From general liability to workers’ compensation, learn how to understand and purchase the right insurance for your entertainment and events business. Check out our comprehensive articles and resources to discover how you can protect and grow your business.
Entertainment and Events Insurance Basics
Types of Entertainment and Events Insurance
Who needs entertainment and events insurance?
Almost every business involved in the entertainment and events industries could benefit from some minimum levels of business insurance coverage. Whether you operate a nightclub and are exposed to a litany of risks, from liquor liability to third-party bodily injury lawsuits, or run a small event planning business and just need coverage for your work vehicle, there are a variety of business insurance policies and insurers that can suit your needs.
If your business meets any of the following criteria, you should consider investing in business insurance:
- You provide professional services
- You own or lease office or retail space
- You host members of the public on your business property or at third-party venues
- You own or lease a company vehicle or use your own personal vehicle for your business
- Your business owns valuable property, such as audio-visual equipment
- You deal in cash transactions or have employees handle payments
- You employ others
Entertainment and Events Insurance by Profession
Why is entertainment and events insurance important?
Accidents and injuries are commonplace.
Benefits: Accidents in the office are a common occurrence, and if your work brings you to outside venues and unfamiliar territory, there could be a greater risk of injury. In the entertainment and events industry, your business may play host to hundreds or thousands of members of the public, greatly increasing the chance for an accident or injury to occur. Furthermore, your employees may be at higher risk if they are involved in physical labor such as transporting heavy equipment or working from heights.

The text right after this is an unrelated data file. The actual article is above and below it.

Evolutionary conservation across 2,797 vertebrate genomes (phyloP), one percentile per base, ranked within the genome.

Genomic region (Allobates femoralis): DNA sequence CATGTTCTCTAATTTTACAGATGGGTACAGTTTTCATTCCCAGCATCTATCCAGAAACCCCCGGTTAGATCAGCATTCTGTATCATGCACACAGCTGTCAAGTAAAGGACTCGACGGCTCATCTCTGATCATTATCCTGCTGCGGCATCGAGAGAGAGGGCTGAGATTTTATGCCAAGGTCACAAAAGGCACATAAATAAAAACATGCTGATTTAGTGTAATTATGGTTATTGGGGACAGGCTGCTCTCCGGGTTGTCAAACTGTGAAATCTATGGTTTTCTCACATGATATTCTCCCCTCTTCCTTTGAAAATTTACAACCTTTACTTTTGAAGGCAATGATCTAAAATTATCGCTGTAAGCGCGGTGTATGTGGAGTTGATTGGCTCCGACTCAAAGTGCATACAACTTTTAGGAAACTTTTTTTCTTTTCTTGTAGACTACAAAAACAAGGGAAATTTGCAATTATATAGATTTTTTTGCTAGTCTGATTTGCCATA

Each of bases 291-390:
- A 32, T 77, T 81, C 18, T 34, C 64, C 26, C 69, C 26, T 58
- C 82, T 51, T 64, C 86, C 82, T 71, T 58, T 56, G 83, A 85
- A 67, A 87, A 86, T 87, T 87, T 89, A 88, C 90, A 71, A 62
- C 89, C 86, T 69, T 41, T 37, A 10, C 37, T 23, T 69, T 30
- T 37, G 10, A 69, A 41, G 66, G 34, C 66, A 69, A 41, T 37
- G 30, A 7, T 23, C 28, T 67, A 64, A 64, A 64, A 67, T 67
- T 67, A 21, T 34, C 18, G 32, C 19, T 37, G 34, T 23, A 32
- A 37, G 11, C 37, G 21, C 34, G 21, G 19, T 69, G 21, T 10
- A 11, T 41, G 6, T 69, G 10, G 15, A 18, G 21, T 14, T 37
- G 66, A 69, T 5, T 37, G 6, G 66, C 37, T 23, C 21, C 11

Risks: Without insurance, a single accident or injury could put your entire business at risk. If your business is unable to come up with the funds to pay for damages or pay the legal fees necessary to defend your business, you may need to sell your business assets or declare bankruptcy.
Owning or operating a commercial space opens your business up to a number of risks.
Benefits: If your business depends on the physical space and property that you own or lease, business insurance can be a lifesaver. If you own a nightclub or event space, commercial property insurance can provide funds to repair or replace business property that is damaged by a covered peril, including fire, theft, vandalism, and more. If your business needs to shut down temporarily due to property damage, business interruption insurance can provide funds to cover lost income and operational expenses.
Risks: If your business property is central to your operations, not having property coverage can put your company at severe risk. If a natural disaster occurs or if your commercial space is burglarized, you may have difficulty recovering financially on your own. Without insurance, you will be picking up the entire cost of repairing or replacing damaged or lost property, and if your business is forced to shut down temporarily, you will need to pay out of pocket to keep your business going.
Certain types of business insurance may a requirement of doing business.
Benefits: Entertainment and events businesses may be subject to local laws requiring them to carry certain types of coverage, which can include workers’ compensation insurance and liquor liability insurance. Even if your business is not obligated to carry coverage by law, those that you work with may require you to show proof of insurance as a condition of doing business. Many venues and event spaces will require those that use their space to carry liability insurance in order to minimize their own risk. Even in the safest conditions with the best companies, accidents or injuries can happen, which is why insurance is a necessary solution. If an employee or guest is injured, insurance will cover you financially and may very well be required by law.
Risks: Without liability insurance, your organization may be open to financial loss should a third party or employee get injured or sick as a result of your business activities. Moreover, multiple accidents or lawsuits could lead to financial losses that ruin your business. If coverage is required by law, defying these requirements could land you in legal trouble resulting in penalties, fines, and in some cases, imprisonment.